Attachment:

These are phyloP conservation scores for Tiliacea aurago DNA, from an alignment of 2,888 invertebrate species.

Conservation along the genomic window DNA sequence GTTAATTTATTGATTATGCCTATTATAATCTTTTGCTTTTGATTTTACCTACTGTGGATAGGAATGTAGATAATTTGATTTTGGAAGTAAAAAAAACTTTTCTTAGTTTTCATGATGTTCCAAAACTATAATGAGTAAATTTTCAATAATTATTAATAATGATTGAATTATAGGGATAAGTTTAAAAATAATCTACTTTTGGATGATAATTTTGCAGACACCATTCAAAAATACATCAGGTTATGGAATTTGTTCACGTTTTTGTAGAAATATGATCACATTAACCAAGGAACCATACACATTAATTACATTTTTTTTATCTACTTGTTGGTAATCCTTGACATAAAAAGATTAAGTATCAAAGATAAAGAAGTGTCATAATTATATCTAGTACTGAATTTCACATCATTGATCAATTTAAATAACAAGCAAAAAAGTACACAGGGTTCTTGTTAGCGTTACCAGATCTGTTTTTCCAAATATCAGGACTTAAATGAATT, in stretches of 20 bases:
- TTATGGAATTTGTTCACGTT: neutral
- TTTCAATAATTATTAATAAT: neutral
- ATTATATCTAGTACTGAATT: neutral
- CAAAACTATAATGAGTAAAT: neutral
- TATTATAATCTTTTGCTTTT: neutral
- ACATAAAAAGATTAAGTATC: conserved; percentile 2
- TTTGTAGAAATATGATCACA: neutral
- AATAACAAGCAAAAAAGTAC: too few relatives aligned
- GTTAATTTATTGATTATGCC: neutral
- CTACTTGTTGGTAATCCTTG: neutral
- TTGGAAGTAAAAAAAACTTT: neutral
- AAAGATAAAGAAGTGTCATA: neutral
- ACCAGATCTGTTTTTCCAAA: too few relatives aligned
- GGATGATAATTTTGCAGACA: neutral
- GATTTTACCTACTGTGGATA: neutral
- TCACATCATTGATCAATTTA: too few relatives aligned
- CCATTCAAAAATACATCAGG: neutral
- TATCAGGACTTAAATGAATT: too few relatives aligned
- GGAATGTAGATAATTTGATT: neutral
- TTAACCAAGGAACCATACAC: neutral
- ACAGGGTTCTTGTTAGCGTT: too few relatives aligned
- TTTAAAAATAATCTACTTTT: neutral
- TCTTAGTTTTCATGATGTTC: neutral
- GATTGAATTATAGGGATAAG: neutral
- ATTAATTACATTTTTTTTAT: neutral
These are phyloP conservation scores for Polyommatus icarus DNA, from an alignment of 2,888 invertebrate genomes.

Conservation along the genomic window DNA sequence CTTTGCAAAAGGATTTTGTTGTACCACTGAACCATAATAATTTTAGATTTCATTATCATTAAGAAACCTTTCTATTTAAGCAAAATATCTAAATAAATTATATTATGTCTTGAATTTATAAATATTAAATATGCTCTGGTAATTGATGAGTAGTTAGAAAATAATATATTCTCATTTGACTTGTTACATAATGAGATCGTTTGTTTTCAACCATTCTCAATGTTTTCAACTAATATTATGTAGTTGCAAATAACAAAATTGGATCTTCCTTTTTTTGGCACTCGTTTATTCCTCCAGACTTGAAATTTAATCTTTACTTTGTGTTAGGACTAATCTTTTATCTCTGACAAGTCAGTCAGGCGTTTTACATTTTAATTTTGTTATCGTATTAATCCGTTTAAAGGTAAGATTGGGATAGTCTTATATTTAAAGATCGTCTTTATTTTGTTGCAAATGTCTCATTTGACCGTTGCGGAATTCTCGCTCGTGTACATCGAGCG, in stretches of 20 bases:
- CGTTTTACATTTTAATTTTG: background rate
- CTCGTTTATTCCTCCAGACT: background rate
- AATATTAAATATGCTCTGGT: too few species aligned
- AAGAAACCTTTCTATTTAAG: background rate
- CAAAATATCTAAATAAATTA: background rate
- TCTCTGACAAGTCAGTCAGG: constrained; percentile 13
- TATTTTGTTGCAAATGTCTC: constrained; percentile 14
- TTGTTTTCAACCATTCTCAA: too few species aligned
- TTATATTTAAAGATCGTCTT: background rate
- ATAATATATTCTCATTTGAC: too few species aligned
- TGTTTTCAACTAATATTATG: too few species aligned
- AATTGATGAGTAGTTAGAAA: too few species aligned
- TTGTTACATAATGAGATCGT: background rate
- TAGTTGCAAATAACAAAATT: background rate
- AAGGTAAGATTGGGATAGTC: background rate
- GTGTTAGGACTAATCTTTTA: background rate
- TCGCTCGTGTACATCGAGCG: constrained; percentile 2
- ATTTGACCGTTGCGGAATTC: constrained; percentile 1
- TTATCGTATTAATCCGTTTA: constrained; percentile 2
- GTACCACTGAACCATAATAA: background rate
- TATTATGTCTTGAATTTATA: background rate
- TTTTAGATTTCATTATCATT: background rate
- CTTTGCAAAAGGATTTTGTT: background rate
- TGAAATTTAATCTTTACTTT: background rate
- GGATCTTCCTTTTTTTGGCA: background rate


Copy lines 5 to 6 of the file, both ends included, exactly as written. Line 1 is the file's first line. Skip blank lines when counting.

- ATTATATCTAGTACTGAATT: neutral
- CAAAACTATAATGAGTAAAT: neutral